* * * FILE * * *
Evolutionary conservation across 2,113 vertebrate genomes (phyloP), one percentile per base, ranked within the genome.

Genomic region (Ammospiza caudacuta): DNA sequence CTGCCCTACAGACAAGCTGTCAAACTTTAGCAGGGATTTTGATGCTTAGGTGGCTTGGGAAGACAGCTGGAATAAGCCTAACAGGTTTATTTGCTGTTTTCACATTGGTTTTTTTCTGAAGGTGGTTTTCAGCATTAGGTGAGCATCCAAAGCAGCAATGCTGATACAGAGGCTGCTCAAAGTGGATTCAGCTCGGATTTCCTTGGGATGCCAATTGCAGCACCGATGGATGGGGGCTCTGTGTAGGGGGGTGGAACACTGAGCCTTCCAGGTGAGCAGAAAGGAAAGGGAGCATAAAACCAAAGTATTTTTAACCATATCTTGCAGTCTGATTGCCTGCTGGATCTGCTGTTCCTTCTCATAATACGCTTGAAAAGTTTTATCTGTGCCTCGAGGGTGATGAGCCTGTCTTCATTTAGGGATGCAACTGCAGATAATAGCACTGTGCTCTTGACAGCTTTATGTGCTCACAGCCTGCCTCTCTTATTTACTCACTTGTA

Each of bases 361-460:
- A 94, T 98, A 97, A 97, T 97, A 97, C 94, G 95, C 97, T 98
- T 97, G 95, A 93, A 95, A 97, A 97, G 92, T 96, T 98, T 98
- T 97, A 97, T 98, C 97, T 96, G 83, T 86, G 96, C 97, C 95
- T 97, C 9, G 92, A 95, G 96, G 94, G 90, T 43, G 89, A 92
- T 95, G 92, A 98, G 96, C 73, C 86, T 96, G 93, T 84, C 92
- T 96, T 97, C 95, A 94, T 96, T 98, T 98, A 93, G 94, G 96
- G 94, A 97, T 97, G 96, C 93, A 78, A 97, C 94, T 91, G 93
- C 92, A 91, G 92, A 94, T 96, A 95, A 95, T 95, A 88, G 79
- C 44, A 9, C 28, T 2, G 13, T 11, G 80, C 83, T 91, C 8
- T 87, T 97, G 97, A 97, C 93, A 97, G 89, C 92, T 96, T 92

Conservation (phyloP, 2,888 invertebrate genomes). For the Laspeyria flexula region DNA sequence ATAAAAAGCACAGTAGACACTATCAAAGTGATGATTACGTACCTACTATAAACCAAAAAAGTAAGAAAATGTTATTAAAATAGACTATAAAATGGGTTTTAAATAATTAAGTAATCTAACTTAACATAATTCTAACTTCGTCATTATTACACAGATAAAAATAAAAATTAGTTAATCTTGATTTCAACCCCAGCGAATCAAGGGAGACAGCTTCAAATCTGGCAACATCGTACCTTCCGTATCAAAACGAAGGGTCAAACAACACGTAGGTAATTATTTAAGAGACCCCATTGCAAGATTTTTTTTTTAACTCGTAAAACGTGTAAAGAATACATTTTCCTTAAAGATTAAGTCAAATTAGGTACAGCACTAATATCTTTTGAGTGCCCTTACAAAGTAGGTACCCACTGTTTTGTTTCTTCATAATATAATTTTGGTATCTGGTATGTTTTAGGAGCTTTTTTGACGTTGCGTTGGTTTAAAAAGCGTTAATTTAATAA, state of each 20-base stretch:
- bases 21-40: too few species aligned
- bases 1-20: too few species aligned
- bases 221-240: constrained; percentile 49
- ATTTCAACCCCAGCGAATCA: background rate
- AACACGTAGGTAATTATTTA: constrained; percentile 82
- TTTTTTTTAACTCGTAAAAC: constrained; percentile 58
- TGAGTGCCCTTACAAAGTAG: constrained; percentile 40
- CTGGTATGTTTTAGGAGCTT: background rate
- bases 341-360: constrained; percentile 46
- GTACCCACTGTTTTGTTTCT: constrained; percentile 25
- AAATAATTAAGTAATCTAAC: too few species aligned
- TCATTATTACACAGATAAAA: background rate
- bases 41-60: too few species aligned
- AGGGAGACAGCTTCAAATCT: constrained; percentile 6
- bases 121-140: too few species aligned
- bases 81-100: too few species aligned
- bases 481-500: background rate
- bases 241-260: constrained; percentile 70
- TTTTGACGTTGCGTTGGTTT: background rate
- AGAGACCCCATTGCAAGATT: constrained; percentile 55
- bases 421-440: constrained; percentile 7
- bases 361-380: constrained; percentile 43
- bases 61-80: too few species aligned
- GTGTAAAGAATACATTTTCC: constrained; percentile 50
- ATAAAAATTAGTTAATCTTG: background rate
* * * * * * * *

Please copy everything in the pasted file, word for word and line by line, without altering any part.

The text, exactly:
Evolutionary conservation across 2,113 vertebrate genomes (phyloP), one percentile per base, ranked within the genome.

Genomic region (Ammospiza caudacuta): DNA sequence CTGCCCTACAGACAAGCTGTCAAACTTTAGCAGGGATTTTGATGCTTAGGTGGCTTGGGAAGACAGCTGGAATAAGCCTAACAGGTTTATTTGCTGTTTTCACATTGGTTTTTTTCTGAAGGTGGTTTTCAGCATTAGGTGAGCATCCAAAGCAGCAATGCTGATACAGAGGCTGCTCAAAGTGGATTCAGCTCGGATTTCCTTGGGATGCCAATTGCAGCACCGATGGATGGGGGCTCTGTGTAGGGGGGTGGAACACTGAGCCTTCCAGGTGAGCAGAAAGGAAAGGGAGCATAAAACCAAAGTATTTTTAACCATATCTTGCAGTCTGATTGCCTGCTGGATCTGCTGTTCCTTCTCATAATACGCTTGAAAAGTTTTATCTGTGCCTCGAGGGTGATGAGCCTGTCTTCATTTAGGGATGCAACTGCAGATAATAGCACTGTGCTCTTGACAGCTTTATGTGCTCACAGCCTGCCTCTCTTATTTACTCACTTGTA

Each of bases 361-460:
- A 94, T 98, A 97, A 97, T 97, A 97, C 94, G 95, C 97, T 98
- T 97, G 95, A 93, A 95, A 97, A 97, G 92, T 96, T 98, T 98
- T 97, A 97, T 98, C 97, T 96, G 83, T 86, G 96, C 97, C 95
- T 97, C 9, G 92, A 95, G 96, G 94, G 90, T 43, G 89, A 92
- T 95, G 92, A 98, G 96, C 73, C 86, T 96, G 93, T 84, C 92
- T 96, T 97, C 95, A 94, T 96, T 98, T 98, A 93, G 94, G 96
- G 94, A 97, T 97, G 96, C 93, A 78, A 97, C 94, T 91, G 93
- C 92, A 91, G 92, A 94, T 96, A 95, A 95, T 95, A 88, G 79
- C 44, A 9, C 28, T 2, G 13, T 11, G 80, C 83, T 91, C 8
- T 87, T 97, G 97, A 97, C 93, A 97, G 89, C 92, T 96, T 92

Conservation (phyloP, 2,888 invertebrate genomes). For the Laspeyria flexula region DNA sequence ATAAAAAGCACAGTAGACACTATCAAAGTGATGATTACGTACCTACTATAAACCAAAAAAGTAAGAAAATGTTATTAAAATAGACTATAAAATGGGTTTTAAATAATTAAGTAATCTAACTTAACATAATTCTAACTTCGTCATTATTACACAGATAAAAATAAAAATTAGTTAATCTTGATTTCAACCCCAGCGAATCAAGGGAGACAGCTTCAAATCTGGCAACATCGTACCTTCCGTATCAAAACGAAGGGTCAAACAACACGTAGGTAATTATTTAAGAGACCCCATTGCAAGATTTTTTTTTTAACTCGTAAAACGTGTAAAGAATACATTTTCCTTAAAGATTAAGTCAAATTAGGTACAGCACTAATATCTTTTGAGTGCCCTTACAAAGTAGGTACCCACTGTTTTGTTTCTTCATAATATAATTTTGGTATCTGGTATGTTTTAGGAGCTTTTTTGACGTTGCGTTGGTTTAAAAAGCGTTAATTTAATAA, state of each 20-base stretch:
- bases 21-40: too few species aligned
- bases 1-20: too few species aligned
- bases 221-240: constrained; percentile 49
- ATTTCAACCCCAGCGAATCA: background rate
- AACACGTAGGTAATTATTTA: constrained; percentile 82
- TTTTTTTTAACTCGTAAAAC: constrained; percentile 58
- TGAGTGCCCTTACAAAGTAG: constrained; percentile 40
- CTGGTATGTTTTAGGAGCTT: background rate
- bases 341-360: constrained; percentile 46
- GTACCCACTGTTTTGTTTCT: constrained; percentile 25
- AAATAATTAAGTAATCTAAC: too few species aligned
- TCATTATTACACAGATAAAA: background rate
- bases 41-60: too few species aligned
- AGGGAGACAGCTTCAAATCT: constrained; percentile 6
- bases 121-140: too few species aligned
- bases 81-100: too few species aligned
- bases 481-500: background rate
- bases 241-260: constrained; percentile 70
- TTTTGACGTTGCGTTGGTTT: background rate
- AGAGACCCCATTGCAAGATT: constrained; percentile 55
- bases 421-440: constrained; percentile 7
- bases 361-380: constrained; percentile 43
- bases 61-80: too few species aligned
- GTGTAAAGAATACATTTTCC: constrained; percentile 50
- ATAAAAATTAGTTAATCTTG: background rate